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Belmont Stakes: Odds-on choice Justify should win, but play him in exactas

Triple Crown hopeful  Justify worked out for the first time at Belmont Park on Thursday, June 7, 2018, two days prior to the Belmont Stakes. Credit: NYRA

Can a small bettor make a score with a heavy favorite in the Belmont Stakes? Yes. Difficult, but far from impossible.

It’s been done many times. The chalk wins, your longshot clunks up for second, and you feel so smart. I hit a $73.20 Belmont exacta in 1992 with even-money winner A.P. Indy and 18-1 shot My Memoirs. Had it twice, what a rush. The distant memory still warms my heart.

Unless you’re betting hundreds, playing undefeated Justify to win at odds of 4-5 or less isn’t an attractive proposition. He’s seeking an unprecedented achievement — sweeping the Triple Crown in his sixth race after making his career debut Feb. 18. From a risk-reward standpoint, taking an odds-on horse to do something that’s never been done is about as silly as it gets.

Yet is it possible to gamble intelligently? An estimated 95 percent of horseplayers lose in the long run. Ah, so what, it’s a fascinating if often maddening hobby. The Belmont is always a pari-mutuel journey into the unknown, because 3-year-olds are being asked to go a grueling 1½ miles on dirt for the first and almost certainly the last time.

“It’s uncharted waters,” said D. Wayne Lukas, who has trained four Belmont winners.

I won’t be betting Justify to win, but I’m not keen on any of his nine rivals. Hofburg, the second favorite, has been training brilliantly, but his 9-2 morning-line odds don’t seem generous enough. Hofburg has a great distance pedigree and a terrific trainer in Bill Mott. Unfortunately, he’s the “wise guy horse” that many “experts” have anointed as their upset special. Problem: Wise guy horses hardly ever win.

I don’t think Bravazo will improve off his second in the Preakness. I think Tenfold, third at Pimlico, and Vino Rosso could move forward. I don’t like any of the others.

Belmont Park’s main track has a circumference of 1½ miles, making “The Test of the Champion” one seemingly endless lap. Although post position rarely is significant in the Belmont, a bad start in a marathon can be just as harmful as in a sprint. Trainer Bob Baffert’s main concern for Justify is making a quick getaway, as he did in the Derby and Preakness.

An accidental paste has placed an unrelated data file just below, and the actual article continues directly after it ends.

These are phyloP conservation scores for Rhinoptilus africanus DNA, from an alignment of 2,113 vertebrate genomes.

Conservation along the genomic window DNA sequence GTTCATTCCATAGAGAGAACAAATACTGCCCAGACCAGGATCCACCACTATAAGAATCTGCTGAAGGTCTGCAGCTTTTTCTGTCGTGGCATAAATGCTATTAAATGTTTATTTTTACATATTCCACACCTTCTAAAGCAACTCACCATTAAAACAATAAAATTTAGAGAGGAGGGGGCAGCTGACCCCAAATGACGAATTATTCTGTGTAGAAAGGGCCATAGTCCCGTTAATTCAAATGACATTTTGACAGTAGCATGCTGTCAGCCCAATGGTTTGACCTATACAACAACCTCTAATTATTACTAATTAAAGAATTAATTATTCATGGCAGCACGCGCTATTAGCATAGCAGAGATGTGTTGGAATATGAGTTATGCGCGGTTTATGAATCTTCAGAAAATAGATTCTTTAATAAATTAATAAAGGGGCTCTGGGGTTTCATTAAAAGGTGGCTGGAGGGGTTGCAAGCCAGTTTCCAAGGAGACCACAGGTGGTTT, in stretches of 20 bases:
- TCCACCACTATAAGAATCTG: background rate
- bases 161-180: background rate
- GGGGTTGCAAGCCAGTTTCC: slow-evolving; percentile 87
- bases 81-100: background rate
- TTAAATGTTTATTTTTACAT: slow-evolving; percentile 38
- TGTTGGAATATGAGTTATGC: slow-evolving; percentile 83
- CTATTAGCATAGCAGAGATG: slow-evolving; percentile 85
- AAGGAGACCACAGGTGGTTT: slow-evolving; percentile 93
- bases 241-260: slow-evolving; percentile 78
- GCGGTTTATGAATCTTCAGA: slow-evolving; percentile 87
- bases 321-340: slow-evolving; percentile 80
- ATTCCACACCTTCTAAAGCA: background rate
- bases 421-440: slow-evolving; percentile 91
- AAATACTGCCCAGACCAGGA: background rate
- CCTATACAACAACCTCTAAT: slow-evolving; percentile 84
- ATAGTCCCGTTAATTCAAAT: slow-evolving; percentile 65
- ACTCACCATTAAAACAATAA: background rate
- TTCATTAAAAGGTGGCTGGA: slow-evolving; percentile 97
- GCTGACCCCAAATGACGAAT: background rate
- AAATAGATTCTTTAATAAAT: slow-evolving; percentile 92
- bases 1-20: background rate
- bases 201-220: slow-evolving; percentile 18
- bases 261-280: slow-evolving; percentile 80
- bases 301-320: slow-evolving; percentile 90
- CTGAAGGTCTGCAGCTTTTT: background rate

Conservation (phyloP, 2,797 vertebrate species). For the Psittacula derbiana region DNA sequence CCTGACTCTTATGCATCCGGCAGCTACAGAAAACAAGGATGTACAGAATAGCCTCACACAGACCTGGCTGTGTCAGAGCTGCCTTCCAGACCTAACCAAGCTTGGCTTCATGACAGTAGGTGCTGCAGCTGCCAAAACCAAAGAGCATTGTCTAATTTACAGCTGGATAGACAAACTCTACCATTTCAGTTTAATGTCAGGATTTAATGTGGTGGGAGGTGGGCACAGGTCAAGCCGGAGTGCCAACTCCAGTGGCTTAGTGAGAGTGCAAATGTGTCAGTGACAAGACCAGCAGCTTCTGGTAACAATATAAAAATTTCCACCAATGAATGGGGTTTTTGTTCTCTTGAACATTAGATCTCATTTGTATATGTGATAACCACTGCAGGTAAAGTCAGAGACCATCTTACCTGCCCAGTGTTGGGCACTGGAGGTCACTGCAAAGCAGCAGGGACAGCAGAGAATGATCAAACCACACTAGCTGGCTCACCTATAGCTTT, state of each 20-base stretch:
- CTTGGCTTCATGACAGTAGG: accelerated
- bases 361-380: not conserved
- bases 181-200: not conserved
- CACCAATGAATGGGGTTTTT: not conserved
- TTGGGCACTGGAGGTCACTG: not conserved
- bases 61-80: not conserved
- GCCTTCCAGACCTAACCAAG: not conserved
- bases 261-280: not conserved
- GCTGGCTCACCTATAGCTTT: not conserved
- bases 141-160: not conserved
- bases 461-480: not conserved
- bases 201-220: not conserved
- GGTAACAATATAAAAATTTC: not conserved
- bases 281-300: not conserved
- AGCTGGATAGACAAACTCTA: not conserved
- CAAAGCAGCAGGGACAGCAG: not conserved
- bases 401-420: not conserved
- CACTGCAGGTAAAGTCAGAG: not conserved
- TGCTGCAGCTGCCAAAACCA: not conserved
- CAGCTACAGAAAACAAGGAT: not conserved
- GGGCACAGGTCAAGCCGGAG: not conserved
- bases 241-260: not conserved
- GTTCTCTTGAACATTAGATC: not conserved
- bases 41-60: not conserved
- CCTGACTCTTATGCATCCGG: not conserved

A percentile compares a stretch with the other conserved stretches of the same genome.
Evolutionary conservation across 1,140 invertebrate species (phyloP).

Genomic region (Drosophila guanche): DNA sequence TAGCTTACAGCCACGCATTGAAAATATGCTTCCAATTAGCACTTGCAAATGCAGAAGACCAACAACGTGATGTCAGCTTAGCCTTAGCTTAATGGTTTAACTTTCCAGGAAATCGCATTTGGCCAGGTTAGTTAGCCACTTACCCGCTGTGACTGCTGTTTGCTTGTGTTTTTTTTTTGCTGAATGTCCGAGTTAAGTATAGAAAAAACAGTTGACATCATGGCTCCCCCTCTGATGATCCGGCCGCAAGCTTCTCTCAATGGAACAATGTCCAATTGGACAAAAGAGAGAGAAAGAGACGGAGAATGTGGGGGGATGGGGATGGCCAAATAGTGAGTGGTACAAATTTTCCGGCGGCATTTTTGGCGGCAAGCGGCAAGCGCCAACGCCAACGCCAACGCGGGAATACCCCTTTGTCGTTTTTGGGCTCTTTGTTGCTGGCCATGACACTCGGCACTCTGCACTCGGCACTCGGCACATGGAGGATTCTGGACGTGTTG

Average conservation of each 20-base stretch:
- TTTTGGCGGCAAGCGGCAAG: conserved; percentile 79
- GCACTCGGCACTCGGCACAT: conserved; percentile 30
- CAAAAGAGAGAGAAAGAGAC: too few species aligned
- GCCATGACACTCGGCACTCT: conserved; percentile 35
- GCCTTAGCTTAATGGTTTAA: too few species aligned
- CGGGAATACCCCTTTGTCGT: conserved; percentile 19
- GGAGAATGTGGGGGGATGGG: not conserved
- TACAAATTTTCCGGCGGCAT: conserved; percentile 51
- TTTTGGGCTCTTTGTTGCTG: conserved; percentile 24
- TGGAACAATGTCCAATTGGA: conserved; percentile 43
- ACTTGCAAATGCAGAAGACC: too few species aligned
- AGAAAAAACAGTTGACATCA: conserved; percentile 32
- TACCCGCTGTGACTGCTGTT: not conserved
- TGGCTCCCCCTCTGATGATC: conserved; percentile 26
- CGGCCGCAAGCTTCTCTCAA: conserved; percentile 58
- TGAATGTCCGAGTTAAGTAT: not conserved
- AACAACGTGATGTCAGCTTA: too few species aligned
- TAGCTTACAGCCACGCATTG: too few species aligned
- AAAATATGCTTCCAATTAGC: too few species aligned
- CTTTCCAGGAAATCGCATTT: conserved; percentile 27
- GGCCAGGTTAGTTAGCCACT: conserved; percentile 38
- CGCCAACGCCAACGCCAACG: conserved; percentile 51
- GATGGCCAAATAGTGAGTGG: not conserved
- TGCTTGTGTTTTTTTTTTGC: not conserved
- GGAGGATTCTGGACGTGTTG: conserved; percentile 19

“Really, the biggest part of the race is breaking cleanly from the gate,” Baffert said. “You can have a great post, but if you don’t leave there, you’re still going to be in trouble. With American Pharoah, he broke about one length slower than the field. It could’ve been a bad situation, but Victor (Espinoza) got him into good position early.

“After the break, you just have to see how the race plays out.”

The 150th Belmont could play out as a paceless race, because besides Noble Indy, there’s no speed to challenge Justify. Even if Noble Indy goes hard from the start, Justify can rate off him. Justify’s high cruising speed gives him a significant edge in a race that historically favors horses on or near the pace.

“I feel like it would be a really big mistake to feel that Justify isn’t on his game,” Lukas said. “I think he’s really on his game.’’

So, how do I approach a race in which I strongly favor the favorite but hate his price? I could show monkish self-discipline and not bet, but I’m not that smart.

I’ll play Justify in $10 exactas over Hofburg, Tenfold and Vino Rosso, and $2 exactas with each over Justify, just in case he’s not himself. I’ll also put $10 to win on 12-1 Tenfold.

The picks: 1. Justify. 2. Tenfold. 3. Hofburg 4. Vino Rosso.

New York Sports